The easiest unsecured credit cards to get generally work best for minor emergencies. You will only receive a small amount of spending power, after all.
Unsecured credit cards for people with bad credit also tend to be very expensive, charging lots of fees and high interest rates. So, if you don’t need a small emergency loan, the best course of action is to improve your credit inexpensively with a secured card. Secured cards are cheaper than unsecured cards, build credit just as effectively, and offer the closest thing you’ll find to guaranteed approval.
The easiest unsecured credit card to get is the Fingerhut Credit Account because it doesn’t require a checking account to get approved, unlike most credit cards. And even customers who don’t get approved for the card right away can enroll in Fingerhut’s FreshStart program. You make a purchase, pay it off over time to demonstrate responsibility, and then graduate to a Fingerhut Credit Card. The downside to the card is that it comes with a high APR of 29.99%, and it’s only usable for Fingerhut purchases.
You don't have a lot of options there, but I think the Fingerhut credit card is pretty easy to get approved for. And Credit One Bank also had a couple of unsecured credit cards for people with poor credit.
Yes, you can get an unsecured credit card with a 500 credit score, though it’s probably not the best idea. It’s harder to get approved for such a card, and it typically involves high fees, high interest rates, and little spending power.
Unsecured credit cards for a 500 credit score are for people with bad credit, and they’re only recommended for emergencies. It’s much easier and cheaper to apply for a secured card.… read full answer
The best unsecured credit card to rebuild credit with is the Credit One Bank® Platinum Visa® for Rebuilding Credit because it has a reasonable annual fee, gives 1% cash back on eligible purchases, and starts cardholders off with a $300 minimum credit limit. It also accepts people with bad credit.
An unsecured credit card is one that does not require a security deposit or any other collateral to open the account. In addition, rebuilding credit generally means you have a credit score of less than 640. In that case, most unsecured cards that you may qualify for will be costly.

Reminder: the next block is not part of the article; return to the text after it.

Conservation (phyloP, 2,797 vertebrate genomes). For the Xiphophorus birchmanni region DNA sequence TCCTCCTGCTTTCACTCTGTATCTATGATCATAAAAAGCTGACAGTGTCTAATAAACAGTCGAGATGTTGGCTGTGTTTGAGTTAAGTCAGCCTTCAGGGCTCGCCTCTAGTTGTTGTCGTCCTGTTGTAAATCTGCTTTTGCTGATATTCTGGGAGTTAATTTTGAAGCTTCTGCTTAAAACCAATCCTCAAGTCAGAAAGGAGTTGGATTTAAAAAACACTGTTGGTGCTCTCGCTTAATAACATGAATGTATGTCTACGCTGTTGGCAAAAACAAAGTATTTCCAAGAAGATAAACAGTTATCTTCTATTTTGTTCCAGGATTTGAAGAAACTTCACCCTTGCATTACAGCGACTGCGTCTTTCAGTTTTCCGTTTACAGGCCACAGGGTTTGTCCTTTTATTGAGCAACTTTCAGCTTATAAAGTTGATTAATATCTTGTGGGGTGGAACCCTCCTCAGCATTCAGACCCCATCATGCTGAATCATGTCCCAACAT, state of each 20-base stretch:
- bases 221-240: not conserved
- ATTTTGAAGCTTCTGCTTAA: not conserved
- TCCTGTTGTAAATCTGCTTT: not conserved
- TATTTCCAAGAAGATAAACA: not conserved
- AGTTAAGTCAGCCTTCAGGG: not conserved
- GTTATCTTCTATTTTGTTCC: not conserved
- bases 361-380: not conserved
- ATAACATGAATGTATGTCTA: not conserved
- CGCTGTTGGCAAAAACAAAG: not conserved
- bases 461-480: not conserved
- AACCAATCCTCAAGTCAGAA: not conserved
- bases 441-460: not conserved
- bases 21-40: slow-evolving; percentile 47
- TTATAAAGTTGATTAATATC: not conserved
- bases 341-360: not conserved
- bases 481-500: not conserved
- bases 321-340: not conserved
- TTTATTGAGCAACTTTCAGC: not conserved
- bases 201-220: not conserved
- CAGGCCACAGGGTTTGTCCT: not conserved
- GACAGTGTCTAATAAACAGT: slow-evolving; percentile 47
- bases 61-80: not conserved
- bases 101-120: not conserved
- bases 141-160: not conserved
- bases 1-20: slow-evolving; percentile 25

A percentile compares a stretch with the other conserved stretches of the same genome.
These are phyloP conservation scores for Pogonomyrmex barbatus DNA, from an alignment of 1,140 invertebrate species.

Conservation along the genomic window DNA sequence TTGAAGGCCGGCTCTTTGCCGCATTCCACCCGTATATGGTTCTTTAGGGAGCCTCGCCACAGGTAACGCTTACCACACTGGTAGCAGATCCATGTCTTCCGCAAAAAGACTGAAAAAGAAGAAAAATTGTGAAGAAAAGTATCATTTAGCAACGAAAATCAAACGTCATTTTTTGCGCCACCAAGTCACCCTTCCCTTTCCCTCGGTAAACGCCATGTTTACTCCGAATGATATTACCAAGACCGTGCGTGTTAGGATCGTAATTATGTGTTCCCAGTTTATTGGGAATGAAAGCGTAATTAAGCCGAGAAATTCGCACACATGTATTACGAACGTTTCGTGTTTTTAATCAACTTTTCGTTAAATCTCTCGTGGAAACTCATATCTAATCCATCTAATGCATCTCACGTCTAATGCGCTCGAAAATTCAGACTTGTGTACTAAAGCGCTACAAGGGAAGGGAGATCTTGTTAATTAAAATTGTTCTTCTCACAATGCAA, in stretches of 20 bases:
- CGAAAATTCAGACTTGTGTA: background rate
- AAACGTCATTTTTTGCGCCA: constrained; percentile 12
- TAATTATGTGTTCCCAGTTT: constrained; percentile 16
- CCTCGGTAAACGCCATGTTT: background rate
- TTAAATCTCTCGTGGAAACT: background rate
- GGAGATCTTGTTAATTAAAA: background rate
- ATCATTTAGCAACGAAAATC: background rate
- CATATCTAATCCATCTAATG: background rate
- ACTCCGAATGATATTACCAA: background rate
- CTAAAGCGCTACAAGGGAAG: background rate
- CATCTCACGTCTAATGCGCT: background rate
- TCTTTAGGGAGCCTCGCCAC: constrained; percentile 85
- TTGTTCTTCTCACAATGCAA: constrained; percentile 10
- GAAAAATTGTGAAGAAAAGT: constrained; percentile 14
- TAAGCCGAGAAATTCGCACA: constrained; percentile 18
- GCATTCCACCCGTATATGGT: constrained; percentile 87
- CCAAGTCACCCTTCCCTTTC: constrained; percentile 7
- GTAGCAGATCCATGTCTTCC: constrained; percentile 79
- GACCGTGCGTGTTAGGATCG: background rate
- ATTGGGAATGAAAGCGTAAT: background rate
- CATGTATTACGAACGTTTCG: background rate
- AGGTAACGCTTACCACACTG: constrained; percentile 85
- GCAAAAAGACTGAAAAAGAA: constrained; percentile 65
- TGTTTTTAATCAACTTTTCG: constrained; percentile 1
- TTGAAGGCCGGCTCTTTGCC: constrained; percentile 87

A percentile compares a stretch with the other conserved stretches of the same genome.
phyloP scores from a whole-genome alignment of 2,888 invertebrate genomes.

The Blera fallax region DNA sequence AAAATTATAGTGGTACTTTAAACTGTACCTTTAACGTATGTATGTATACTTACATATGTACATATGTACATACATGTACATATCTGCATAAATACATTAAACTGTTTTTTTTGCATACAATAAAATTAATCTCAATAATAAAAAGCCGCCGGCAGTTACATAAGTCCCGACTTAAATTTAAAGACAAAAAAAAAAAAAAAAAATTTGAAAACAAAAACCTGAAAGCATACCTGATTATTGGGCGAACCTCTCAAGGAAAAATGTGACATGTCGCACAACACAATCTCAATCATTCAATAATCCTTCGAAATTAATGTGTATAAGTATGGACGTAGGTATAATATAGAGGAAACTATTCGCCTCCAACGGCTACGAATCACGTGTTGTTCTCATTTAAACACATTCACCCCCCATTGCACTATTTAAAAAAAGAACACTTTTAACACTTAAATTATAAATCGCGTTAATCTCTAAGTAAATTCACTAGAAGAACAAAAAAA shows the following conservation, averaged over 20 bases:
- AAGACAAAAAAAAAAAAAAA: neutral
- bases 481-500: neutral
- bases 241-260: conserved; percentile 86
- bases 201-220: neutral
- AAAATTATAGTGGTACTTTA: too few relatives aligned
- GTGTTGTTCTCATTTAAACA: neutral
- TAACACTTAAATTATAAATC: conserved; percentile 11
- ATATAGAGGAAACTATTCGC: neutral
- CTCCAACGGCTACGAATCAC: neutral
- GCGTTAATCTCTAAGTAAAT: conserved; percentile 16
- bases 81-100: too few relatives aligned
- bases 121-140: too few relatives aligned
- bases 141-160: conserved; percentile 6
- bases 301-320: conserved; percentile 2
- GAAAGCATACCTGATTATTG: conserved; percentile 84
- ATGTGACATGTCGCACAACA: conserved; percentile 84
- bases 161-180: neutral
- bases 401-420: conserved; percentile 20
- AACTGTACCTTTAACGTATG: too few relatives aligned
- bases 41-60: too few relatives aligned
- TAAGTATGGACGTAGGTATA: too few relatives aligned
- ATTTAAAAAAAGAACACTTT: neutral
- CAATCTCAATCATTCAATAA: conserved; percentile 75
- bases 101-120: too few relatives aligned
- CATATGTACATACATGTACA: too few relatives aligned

An unsecured credit card is typically not the most cost-effective way to rebuild credit. Because you’re considered a high credit risk, your options are very much limited. In addition, your spending power will be greatly reduced by numerous fees and high interest charges.
A better option to rebuild credit would be to open a secured credit card account. Your odds of approval will be greater because you’ll be setting your own credit limit with a refundable security deposit, usually starting at $200. Secured cards tend not to have one-time and monthly fees, so they end up costing you less in the long run. You’ll also get your deposit back in full when you close your account with no unpaid balance.
A credit score of at least 550 to 650 is needed for an unsecured credit card in most cases, though it’s possible to get approved for an unsecured card with a lower score or even no credit score. For example, some of the best beginner and student cards are unsecured and will approve applicants with little or no credit.… read full answer
If your credit score is below the 550 to 650 threshold needed to get a good unsecured card, you’d be much better off applying for a secured card such as the Discover it® Secured Credit Card or the Secured Mastercard® from Capital One. They’re easier to get than unsecured cards because you’re putting up your own money, typically a minimum deposit of $200, to secure the account.
While you still have bad credit (which I did at one time), you are going to have to pay a fee to get an unsecured card. And I paid those fees. I never, even with my 537 credit score - never had a secured card.
I went with the cards for bad credit, with fees and high interest, and very low limits. I charged, and immediately paid them off. It is now two years later, and I have any card that I want - and a 749 credit score. I would never get a secured card - the unsecured are too easy to get. The high fees are your cost of rebuilding your credit... just my two cents worth.
I know a security deposit sucks, but it's really not worth getting an unsecured card if you've got bad credit. If you're still sure you wanna risk huge fees, I know Capital one and Fingerhut had unsecured credit cards for bad scores.
Citibank... Secured Credit Card. No Fee. Got it with 550. Now at 599 after a month!
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